Travelling (and doing everything else) On my Own

In ten days, a friend who has graciously offered me a ride, in exchange for Tim Horton’s breakfast, will drop me off at the Edmonton International Airport and I will board a plane, by myself, and land, 8 hours later, in New York City. This is not my first trip alone, but it is my first time going abroad alone, and I can’t bring myself to be afraid.

Part of it is that I enjoy doing things on my own: I like taking myself out for dinner, seeing shows by myself, and shopping on my own. Maybe it’s that I’ve been single my whole life that I’ve never felt I was missing out when I saw a new movie by myself. Really, it’s an ideal situation to do things on your own: you never have to worry whether the other person likes what you’re doing, you never have to coordinate schedules with someone else. The only happiness I’m worrying about is my own, and that’s a burden enough.


I won’t be entirely alone – I have plans to spend a day with a friend and I will no doubt chat with a few strangers as I go, but I’m not going to be social. I’m going to see a city, not people. I’m going so I can read books and turn off my phone, to see something new and to actually enjoy being 22.

A few months ago, I decided I was going to do things that make me happy, and not worry myself about practicality, or what I think I should be doing. This commitment is pretty easy when I don’t have to wait on other people to decide whether or not they are down for a last minute Starbucks date, or whether or not someone else wants to go dancing with me.

It started for me when I wanted to see a movie midday and everyone else was busy – why not just go on my own? You aren’t supposed to talk in the movie theatre anyway. And I ended up having a great time – it was a break from worrying about the post-movie conversation about whether or not I liked it, or what my favourite scene was.

My love for doing things on my own has only grown. I gave up trying to get other people to come with me to Rocky Horror; instead I go have a blast all by myself. I go to the theatre by myself and happily run in to other people I know; I sit in a coffee shop by myself and enjoy watching strangers, rather than worrying about performing for the person I’m with. We all perform some version of ourselves for our friends and family. It’s a relief, sometimes, to let go of the performance and just be a spectator in the world.

So when I decided a couple Saturdays ago, that I wanted to go to New York, I asked for advice, ignored the advice, and booked an AirBnB. I know the things I want, where I want to go – not so clear on some other things, but that’s okay.


Makeup and Me: an Adventure in Ambivalence


Over my desk I have three photographs, all of which capture great memories for me: a picture with my sorority sisters at our chapter house, a spontaneous selfie with a university friend in the library, and one of myself with my sister and Carrie Fisher at a fan expo. I look happy in each of these photos – I was happy. In a couple of them, I was wearing a full face of makeup, but in one, my face is completely makeup-free. And when I look at these photos, I realize how much it doesn’t matter to me which photos I tried to look nice for, and the ones I didn’t.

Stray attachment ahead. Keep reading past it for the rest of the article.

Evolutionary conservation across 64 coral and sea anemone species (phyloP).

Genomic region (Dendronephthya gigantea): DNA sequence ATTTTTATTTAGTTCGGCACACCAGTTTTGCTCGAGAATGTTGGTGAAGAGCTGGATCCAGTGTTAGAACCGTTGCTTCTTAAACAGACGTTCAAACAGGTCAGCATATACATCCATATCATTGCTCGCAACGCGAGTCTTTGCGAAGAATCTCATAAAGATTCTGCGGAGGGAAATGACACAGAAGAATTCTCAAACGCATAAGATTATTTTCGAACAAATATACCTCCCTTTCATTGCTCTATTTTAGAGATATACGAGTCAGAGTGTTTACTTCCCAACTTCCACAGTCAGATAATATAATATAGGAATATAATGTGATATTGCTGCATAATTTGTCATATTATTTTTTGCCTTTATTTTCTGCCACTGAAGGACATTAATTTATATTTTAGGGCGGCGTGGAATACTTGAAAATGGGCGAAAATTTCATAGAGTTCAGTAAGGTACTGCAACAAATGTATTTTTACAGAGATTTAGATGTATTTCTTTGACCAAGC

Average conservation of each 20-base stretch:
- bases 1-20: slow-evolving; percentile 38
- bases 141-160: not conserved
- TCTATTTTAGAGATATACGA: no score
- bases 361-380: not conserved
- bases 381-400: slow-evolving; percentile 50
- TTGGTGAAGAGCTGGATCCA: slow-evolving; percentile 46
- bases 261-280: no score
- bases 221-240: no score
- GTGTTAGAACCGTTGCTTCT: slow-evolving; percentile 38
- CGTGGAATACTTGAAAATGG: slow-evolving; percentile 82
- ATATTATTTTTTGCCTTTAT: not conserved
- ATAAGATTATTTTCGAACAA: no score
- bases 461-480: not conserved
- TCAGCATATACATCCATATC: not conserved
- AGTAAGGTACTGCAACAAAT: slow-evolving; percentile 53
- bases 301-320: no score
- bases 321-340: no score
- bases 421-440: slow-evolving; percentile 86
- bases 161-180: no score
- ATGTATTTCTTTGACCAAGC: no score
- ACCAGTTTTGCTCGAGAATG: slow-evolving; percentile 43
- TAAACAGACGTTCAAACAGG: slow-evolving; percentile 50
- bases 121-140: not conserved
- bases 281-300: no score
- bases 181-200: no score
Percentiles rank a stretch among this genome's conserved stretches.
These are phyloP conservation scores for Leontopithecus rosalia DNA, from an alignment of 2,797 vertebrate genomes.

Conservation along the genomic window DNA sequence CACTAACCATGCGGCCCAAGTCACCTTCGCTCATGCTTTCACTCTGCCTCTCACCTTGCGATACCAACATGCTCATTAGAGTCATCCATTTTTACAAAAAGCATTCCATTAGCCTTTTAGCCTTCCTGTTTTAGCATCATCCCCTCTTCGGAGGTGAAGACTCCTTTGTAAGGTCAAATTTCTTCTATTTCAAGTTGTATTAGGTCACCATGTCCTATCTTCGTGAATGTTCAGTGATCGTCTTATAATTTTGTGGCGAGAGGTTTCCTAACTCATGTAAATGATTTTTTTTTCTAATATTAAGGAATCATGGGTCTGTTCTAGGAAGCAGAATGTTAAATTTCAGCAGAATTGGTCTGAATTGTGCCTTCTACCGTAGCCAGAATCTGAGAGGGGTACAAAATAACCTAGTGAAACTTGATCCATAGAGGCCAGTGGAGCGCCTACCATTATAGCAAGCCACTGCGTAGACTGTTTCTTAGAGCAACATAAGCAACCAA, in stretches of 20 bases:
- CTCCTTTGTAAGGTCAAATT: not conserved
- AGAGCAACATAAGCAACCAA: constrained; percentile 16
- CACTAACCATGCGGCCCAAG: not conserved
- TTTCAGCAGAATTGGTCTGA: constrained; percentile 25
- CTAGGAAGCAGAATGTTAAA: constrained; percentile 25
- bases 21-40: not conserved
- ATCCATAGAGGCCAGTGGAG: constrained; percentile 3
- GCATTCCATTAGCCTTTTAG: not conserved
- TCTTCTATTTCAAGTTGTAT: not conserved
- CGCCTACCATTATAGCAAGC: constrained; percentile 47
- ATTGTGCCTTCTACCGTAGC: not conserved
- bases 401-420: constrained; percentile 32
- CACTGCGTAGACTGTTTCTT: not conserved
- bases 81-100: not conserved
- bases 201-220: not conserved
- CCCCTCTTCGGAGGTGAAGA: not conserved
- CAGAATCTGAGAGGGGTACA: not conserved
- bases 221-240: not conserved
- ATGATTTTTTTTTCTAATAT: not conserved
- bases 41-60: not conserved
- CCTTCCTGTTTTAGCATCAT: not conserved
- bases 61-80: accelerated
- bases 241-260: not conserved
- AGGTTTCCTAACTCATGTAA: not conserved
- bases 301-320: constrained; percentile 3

I started wearing makeup pretty late. Apart from messing around with orange eye shadow and lip smackers in grade six and seven, I didn’t really wear makeup until university. Even then, it was mainly because I wanted to look like I had eyelashes when I was onstage for a cappella concerts (I’m very pale and looked kinda scary under the lights). But at some point, my desire to have a visible face onstage bled into the rest of my life, and I developed a serious obsession with all types of makeup.

For a while, it was an unquestioned interest, something I never unpacked or considered. But around a year ago, I began asking myself, why? Who do I wear makeup for? Who even told me to?

I know that I don’t wear makeup for male attention, and many women say they wear makeup for each other – I’m not sure it’s that either, although being complimented on my lipstick is nice. Many people also say makeup makes them feel empowered – I don’t think it’s that either, but I have more to say about empowerment later.

I make these comments as someone who feels more like herself in Kat Von Dee’s Ink Liner than without. But I’ve begun asking myself why something outside of myself is so necessary to looking (and feeling) like myself. When did a $25 dollar tube of pigment start to be as important as putting on my glasses and combing my bangs every morning? I have created an image of myself, with big glasses (which I need to see) and a hairstyle I’ve barely changed since high school, and the makeup I wear is part of that image. So why is black eyeliner so important to me? Why is covering up a zit necessary when we all have imperfect skin anyway?